Buddhist scriptures tell of a Bodhisattva who is known for compassion, who manifests in myriad shapes to help followers. In China, this Bodhisattva takes on a female form named Guan Yin, who is depicted as living in a purple bamboo grove.
Sarah Truman (BA 1997 Innis) started reading about Buddhism when she was eight, and became fascinated by Guan Yin. She dreamed about a house on a hillside in China and wondered if it could be the Bodhisattva’s home. Her interest continued when she was a U of T undergrad, majoring in English and philosophy. Truman took courses in Chinese philosophy and often visited the Royal Ontario Museum’s Buddhist and Daoist exhibitions. “I’d be drawn to that area because of all the Guan Yin statues,” she says.
Three years after graduating, Truman’s curiosity would lead her to travel across China to look for the Bodhisattva. And last fall, she published a book about her adventures, entitled Searching for Guan Yin (White Pine Press).
“Part of me knew that Guan Yin is a visual representation of a state of mind. Another part of me actually thought she lived in China,” says Truman, who worked as an English teacher and an editor at the University of Traditional Chinese Medicine in Nanjing. Her itinerary led to disheartening experiences at times. After a day’s travel to reach a temple in Sichuan province, the place was completely empty. “No statues and no people, except a cleaning lady who spat on the floor,” she says. When she went to a Tibetan lamasery, she found Bodhisattvas that were carved out of butter six months ago, to mark the new year – but they were in a state of ruination. “All of them were rancid and crumbling and there were rats eating the statue. It was quite a visceral experience,” she says.
Truman says if her experiences were a little sad, they were sad in a poetic and profound way – like a beautiful Chinese poem. “The disappointments were particularly positive in retrospect. I don’t want to sound all New-Agey or esoteric but I understand compassion, or Guan Yin, as the function of mind that removes illusion.” She rid herself of her own illusions throughout the journey, by letting go of her idea of Guan Yin as a literal being.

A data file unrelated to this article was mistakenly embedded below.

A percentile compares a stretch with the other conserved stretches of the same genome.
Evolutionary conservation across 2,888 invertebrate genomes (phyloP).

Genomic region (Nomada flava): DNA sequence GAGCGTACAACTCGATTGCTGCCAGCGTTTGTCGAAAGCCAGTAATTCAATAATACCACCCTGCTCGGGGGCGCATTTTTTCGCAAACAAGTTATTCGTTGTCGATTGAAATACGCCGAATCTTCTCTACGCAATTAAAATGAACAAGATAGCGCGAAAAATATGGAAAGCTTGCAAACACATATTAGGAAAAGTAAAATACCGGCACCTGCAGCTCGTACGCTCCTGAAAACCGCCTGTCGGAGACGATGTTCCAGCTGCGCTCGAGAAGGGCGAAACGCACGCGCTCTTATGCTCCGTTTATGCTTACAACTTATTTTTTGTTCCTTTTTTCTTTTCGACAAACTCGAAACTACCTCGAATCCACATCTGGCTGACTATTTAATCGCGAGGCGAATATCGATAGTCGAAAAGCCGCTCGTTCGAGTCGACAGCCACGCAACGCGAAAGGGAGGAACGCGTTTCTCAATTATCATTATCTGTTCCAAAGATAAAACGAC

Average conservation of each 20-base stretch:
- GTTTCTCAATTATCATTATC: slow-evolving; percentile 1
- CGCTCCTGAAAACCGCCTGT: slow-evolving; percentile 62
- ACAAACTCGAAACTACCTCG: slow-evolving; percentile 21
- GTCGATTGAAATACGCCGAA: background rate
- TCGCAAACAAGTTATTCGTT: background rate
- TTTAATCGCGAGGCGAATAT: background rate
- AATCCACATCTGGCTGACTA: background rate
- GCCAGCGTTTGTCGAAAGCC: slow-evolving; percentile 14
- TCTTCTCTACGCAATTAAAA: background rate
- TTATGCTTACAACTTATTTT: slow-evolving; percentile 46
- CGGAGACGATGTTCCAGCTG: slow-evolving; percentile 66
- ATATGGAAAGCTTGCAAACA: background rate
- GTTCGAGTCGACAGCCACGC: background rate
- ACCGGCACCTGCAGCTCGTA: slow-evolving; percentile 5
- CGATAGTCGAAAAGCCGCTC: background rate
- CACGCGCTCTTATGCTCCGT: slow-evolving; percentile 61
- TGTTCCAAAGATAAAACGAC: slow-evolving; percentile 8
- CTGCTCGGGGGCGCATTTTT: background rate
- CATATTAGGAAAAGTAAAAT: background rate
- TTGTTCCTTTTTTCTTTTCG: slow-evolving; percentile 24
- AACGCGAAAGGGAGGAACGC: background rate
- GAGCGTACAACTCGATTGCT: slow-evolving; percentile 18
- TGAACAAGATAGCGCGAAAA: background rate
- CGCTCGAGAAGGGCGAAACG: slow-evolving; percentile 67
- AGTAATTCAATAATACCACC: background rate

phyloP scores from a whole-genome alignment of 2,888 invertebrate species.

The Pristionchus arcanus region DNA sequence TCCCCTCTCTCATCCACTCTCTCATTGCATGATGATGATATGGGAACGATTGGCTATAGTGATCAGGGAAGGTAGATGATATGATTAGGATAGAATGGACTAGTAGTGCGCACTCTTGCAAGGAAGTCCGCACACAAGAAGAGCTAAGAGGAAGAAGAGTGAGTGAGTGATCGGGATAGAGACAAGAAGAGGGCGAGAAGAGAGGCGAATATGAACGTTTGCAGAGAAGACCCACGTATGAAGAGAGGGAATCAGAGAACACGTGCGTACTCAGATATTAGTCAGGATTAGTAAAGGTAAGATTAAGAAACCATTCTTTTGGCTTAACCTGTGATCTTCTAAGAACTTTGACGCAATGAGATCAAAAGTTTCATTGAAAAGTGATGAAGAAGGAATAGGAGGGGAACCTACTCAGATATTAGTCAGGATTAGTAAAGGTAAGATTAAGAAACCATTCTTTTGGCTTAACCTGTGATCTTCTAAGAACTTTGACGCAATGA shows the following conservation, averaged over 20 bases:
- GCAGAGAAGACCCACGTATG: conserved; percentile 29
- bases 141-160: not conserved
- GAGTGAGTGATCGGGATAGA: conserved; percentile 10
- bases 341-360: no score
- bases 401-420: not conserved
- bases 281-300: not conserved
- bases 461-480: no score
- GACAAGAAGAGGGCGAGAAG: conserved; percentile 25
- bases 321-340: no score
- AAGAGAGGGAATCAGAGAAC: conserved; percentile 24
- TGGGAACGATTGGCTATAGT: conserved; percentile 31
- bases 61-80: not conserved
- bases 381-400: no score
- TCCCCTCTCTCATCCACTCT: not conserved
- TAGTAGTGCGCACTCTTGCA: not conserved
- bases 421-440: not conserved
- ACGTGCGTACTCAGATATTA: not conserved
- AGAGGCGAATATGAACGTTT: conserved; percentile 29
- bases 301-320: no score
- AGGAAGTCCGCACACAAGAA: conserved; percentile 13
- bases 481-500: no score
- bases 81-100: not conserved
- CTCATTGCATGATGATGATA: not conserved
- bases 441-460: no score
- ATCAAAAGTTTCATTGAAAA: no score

Truman was no longer attached to Guan Yin’s physical form by the time she visited Putuo Island, a place devoted to the Bodhisattva. She saw Guan Yin’s house, and it resembled the one in her dreams – but Truman says that didn’t matter anymore. “I had been fixated on the form, but she is a verb. So instead of looking for Guan Yin, I started trying to act like Guan Yin.”
“I had this idea that Guan Yin was something outside of myself that somehow would help me or guide me. Then I realized I had to do that myself. I and other humans tend to project things outside of ourselves instead of taking responsibility for our own minds,” she says. Studying qigong and meditation has helped her become more observant of herself and her surroundings.
Truman returned to Canada in 2004 and worked as an editor at a yoga magazine, then a long-haul truck driver, before studying to be a teacher. She went back to China, working as an English teacher at a British high school. Not one to stay put for long, Truman plans to return to Toronto soon. She was recently accepted to OISE for a master’s in curriculum research, studying the effects of meditation on writing and literacy.
A U of T lab is working with actors, writers and directors on how they could harness AI and other emerging technologies to generate new ideas and – just maybe – reinvent theatre